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“Officer William Moe, the first officer on the scene, said in police reports he ordered Deffert to the ground at gunpoint over Deffert’s behavior,” reports. “’Deffert was alone, and was loudly talking to himself,’ Moe wrote. ‘Based on the area, and Deffert’s unusual behavior, R/O (responding officer) was concerned Deffert may have mental issues and was about to commit a violent crime.’ Deffert did not have psychological issues. Nor did he have a criminal record. Police eventually said everything was OK. The man told police he was ‘open carrying.’ Moe released him. Deffert said police violated his constitutional rights, assaulted him and falsely imprisoned him.” A judge will make that call, eventually. Meanwhile, regarding the 911 operator’s response to the call, fair enough?

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  1. No she started it all. Had she just said that there was a report of a man legally open carrying and not labeled him as she did it may not have gone the way it did.

    • Yeah, the dispatcher was all reasonable about explaining the legality of open carry to the citizen that reported him. Then she turns right around and jazzes up the cops with that suspicious person stuff.

      • ^ That, right there. Good up to the point where she got on the radio. Why dispatch officers at all? Why call the person ‘suspicious’? That just inflamed a situation that was perfectly legal (as stated by the dispatcher herself).

    • If people want to normalize OC, they should act normal. Walking around in camo and talking to yourself isn’t normal. Add the gun, and it was entirely appropriate for the police to confront him at gunpoint. Look at it from their perspective: guy walking around in camo talking to himself with a gun. ENTIRELY REASONABLE to approach him guns drawn.

      Play stupid games, win stupid prizes.

      • 1, The officer had no reason to point his gun at the man.
        2. The officer had no right to make the man lie on the ground.
        3. The officer actually could have incited violent behavior by his actions. The officer created a scene.
        4. The officer needs more training. He is ignorant of the law.

    • Guy calls in reporting seeing a guy with a handgun walking down the street. Dispatcher asks if its in a holster, to which he replies yes. She said that’s called open carry, and it’s legal.The caller said, oh, that’s scary, he asked if they had to have a permit to do that, and she said that he had to have a permit to own the gun. He proceeded to say that he was wearing dark clothes and camo, and that it scared him. She asked if he was threatening anyone, and he said no, that he’s just walking by himself down the road. The caller asked why he would do that, and the dispatcher said that since the school shootings, more people are exercising their 2nd amendment rights. He started to ask about open carrying a rifle, and she said that “brandishing a rifle” and open carrying were two different things. They hang up. Dispatcher notifies an officer and sees if he wants to check it out. Officer replies and said it’s probably an open carrier, but will check him out anyway.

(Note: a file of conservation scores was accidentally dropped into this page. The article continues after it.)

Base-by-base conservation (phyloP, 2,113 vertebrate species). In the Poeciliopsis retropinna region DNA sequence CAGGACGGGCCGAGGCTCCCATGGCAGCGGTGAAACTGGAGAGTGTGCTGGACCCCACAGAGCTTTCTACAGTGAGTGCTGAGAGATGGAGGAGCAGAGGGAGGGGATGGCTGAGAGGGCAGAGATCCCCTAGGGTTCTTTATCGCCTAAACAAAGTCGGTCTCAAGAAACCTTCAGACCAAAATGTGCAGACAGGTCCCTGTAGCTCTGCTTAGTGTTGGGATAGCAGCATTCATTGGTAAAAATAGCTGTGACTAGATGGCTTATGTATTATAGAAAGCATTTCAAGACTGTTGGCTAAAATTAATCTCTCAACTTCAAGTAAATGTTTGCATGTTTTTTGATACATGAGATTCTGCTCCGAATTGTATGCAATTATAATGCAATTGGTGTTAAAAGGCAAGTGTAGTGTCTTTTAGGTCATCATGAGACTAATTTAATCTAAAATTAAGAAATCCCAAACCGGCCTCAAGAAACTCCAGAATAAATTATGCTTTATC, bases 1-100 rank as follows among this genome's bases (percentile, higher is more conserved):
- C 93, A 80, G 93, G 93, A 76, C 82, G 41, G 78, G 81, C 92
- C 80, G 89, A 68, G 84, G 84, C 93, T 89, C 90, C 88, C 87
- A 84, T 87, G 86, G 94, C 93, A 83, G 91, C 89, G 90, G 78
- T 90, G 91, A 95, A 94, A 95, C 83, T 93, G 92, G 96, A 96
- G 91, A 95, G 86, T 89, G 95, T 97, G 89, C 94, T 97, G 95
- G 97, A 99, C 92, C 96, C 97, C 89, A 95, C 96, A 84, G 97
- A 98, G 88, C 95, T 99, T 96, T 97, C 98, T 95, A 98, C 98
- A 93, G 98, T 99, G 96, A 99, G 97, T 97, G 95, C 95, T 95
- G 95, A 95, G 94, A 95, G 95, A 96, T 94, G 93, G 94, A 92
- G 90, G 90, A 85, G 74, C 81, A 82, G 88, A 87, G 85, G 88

All while sounding like a chipmunk.

  2. Another ignorant person scared of a gun. Another right trampled by those that swore to uphold them. Another day in Amerikkka.

    • 1721 sounded pissed that he had to roll on this toward the end of the clip. I think he saw a harassment charge coming. The dispatcher was being a jerk. Must have been a slow Sunday.

      Sue the dispatcher; it’s all right there in the recording…

  3. A Michigan governor (democrat yet) made it a requirement for 911 operators to know about and ask callers regarding possible open carry, to avoid these situations. Almost worked, this time…lol
    I guess camo and open carry are a bad combination…and never, ever, make a phone call using Bluetooth while open carrying, lest one be considered a mental health risk.

    • I still get a little weird-ed out by people carrying on conversations (without a visible bluetooth) without a gun. I don’t think I’ll ever get use to seeing someone walking around having full conversations (complete with hand gestures),hysterically laughing with, crying to or shouting in anger at someone who isn’t there without a discernible reason why. I’m not saying there is anything wrong with it by any means, just saying that it’s still strikes me as odd every time I see it.